7 Warming Spices To Keep You Happy & Healthy Throughout Fall

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Depending on which half of the world you're in as you read this, fall has arrived, ushering in shorter, cooler days. Coats are slowly claiming the closet space again, as have knee-high boots.

Plants are getting ready for the season too. My chrysanthemum is throwing out flowers with abandon, and the cherry tree next to her is slowly balding. Just as I was taking all of this in, my neighbor said, "I love me a warm soup on a gray day like this!" That gave me a nudge to ask my inner muse what would make her happy on a wintry day. This is what I heard:

"It's gotta be spices. Delicious foods that love us back are always in season. Right? If you're looking for ingredients that will perk you up and flavor your cooking with minimal effort, cozily protecting you from the common cool-weather blues—it's got to be spices."

I've profiled seven of the most-loved warming spices to get you started with your own happiness kit for the cooler days ahead. Pick what agrees with your muse:

1. Cardamom

One of the most expensive spices after saffron and vanilla, cardamom can be used in both sweet and savory dishes. It's a pod with seeds inside, which are crushed or even ground in a mortar and pestle before using. This is a wonderful spice to wake up your senses and prep you on a groggy day.

It would make a lovely addition to chai or your morning oatmeal.

Aroma: Hints of eucalyptus, sweet, strong, and heady.

Taste: Somewhat lemony, bursting with camphor-like flavor, pleasantly warming and leaves you feeling fresh.

2. Saffron

It is one of the most exquisite of spices both in its looks and aroma. It comes in shades of gorgeous red and yellow-orange. The former is the higher quality, and yellow ones are the second grade.

You need only one to five threads of saffron per cup of base, whatever yours may be. If you use it in milk, it needs to be warmed, and then add your saffron to color and flavor it. Its taste is so beautifully elevating that saffron milk is ritually served to newlywed couples in India.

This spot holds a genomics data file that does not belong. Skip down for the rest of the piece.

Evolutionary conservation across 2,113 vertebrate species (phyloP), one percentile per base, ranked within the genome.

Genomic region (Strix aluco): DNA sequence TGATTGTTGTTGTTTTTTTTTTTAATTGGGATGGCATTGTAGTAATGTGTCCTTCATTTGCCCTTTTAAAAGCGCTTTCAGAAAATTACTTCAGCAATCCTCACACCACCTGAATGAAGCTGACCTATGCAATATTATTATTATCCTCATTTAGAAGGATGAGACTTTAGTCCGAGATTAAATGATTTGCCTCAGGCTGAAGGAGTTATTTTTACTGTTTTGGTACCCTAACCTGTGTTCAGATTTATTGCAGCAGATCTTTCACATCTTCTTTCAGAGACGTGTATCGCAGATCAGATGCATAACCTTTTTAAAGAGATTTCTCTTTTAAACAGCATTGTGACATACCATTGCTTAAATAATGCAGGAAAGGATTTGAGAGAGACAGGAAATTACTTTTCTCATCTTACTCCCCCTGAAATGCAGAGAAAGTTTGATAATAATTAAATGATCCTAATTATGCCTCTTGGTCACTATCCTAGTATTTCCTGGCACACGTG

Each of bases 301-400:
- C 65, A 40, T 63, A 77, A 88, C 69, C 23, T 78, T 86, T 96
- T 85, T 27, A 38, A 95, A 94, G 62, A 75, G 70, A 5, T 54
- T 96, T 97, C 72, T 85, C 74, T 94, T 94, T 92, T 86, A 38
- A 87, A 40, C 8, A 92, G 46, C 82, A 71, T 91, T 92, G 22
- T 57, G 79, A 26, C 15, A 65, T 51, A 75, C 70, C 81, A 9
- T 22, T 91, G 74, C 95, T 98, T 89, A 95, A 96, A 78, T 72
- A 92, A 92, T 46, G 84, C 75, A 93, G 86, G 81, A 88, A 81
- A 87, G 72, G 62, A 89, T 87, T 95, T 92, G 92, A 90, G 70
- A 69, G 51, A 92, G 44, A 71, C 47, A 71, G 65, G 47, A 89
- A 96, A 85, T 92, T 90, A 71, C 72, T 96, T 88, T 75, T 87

Aroma: Very exotic, floral, somewhat sweet-smelling.

Taste: Fine as in delicate, mildly bitter, and pleasantly warming.

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3. Cumin

Cumin is a seed from the very delicately beautiful cumin plant, and it belongs to the parsley family. (Don't confuse it with black cumin, which is actually another name for nigella seeds and not a member of the curcumin family.)

For every one cup of cooked grains, adding a teaspoon of cumin can make a world of difference.

Aroma: Warm, richly spicy, may remind you of thyme.

Taste: Nutty, slightly pungent, with a hint of earthiness.

4. Cinnamon

One of the most familiar of spices after black pepper is probably cinnamon. In other places like India, Latin America, and Middle Eastern countries, it's mostly favored in savory dishes.

It's important to note the difference between "true cinnamon" (cinnamomum verum) and "cassia cinnamon" (cinnamomum cassia). Cassia is the sweeter, cheaper version of the two and widely available in the United States. Please note, one is not necessarily better! It's best not to use more than ½ teaspoon for 1 serving.

Look for Ceylon cinnamon for the cinnamon taken from the inner bark of the tree.

Though the easiest way to include cinnamon may be in a warm drink, I'd also encourage you to try throwing in a small piece of a cinnamon stick when you saute your onions or veggies for any savory dish.

Aroma: Sweet and woody, with some hints of clove.

Taste: Warm, delicately spicy, and jibes fabulously with other spices or ingredients without sticking out.

5. Clove

Clove and orange pomander-making is one of the many delights of a holiday season.

Prized for its precious medicinal qualities, wars were fought during the 1600s to protect clove trees from the curious eyes of the world.

The fragrant clove comes in handy with desserts and savory preparations alike, even though it's hot in taste. In a dish, be sure to use the smallest amount required as it tends to be loud. Once the dish is made, you will want to remove the clove if you've used it whole.

The best tip to use cloves? Pair it with cinnamon. The complex flavors of the two blending in a dish is amazing.

Aroma: Strong camphor-like, warm, suggesting its potent heat-spiking abilities.

Taste: Instant numbing sensation followed by hot peppery taste.

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6. Turmeric

This is very likely the most researched of spices, and it's extremely potent even in tiny culinary quantities.

To get the most benefits out of this spice, try using raw grated turmeric in dishes and generally cooking more with it (even the powdered kind).

Aroma: Fresh turmeric will likely remind you of ginger, whereas dried turmeric is beautifully earthy and woody at once.

Taste: The fresh turmeric has a gingery bite with hints of lemon, and the dried is bitter with a mild pungent note.

7. Black pepper

Did you know that pepper was once prized for its aphrodisiac properties? It was even used in perfumes. Black pepper (not to be confused with Szechuan or pink pepper, which are from different families) increases the bioavailability of many spices, including turmeric.

Aroma: Warm, fruitlike lemony pungent notes.

Taste: Sharp bite and gives a hot sensation on the tongue right away.

General guidelines for buying spices

Buy small quantities of the best-quality spices. Picking up larger quantities or looking for cheaper versions is not an economical thing to do when it comes to spices.

Always buy whole spices and process them as you need. Powdered ones do not keep well over long periods of time.

  Did you like this? Check out my e-book, Ultimate Practical Guide to Using Spices With Confidence, here.  

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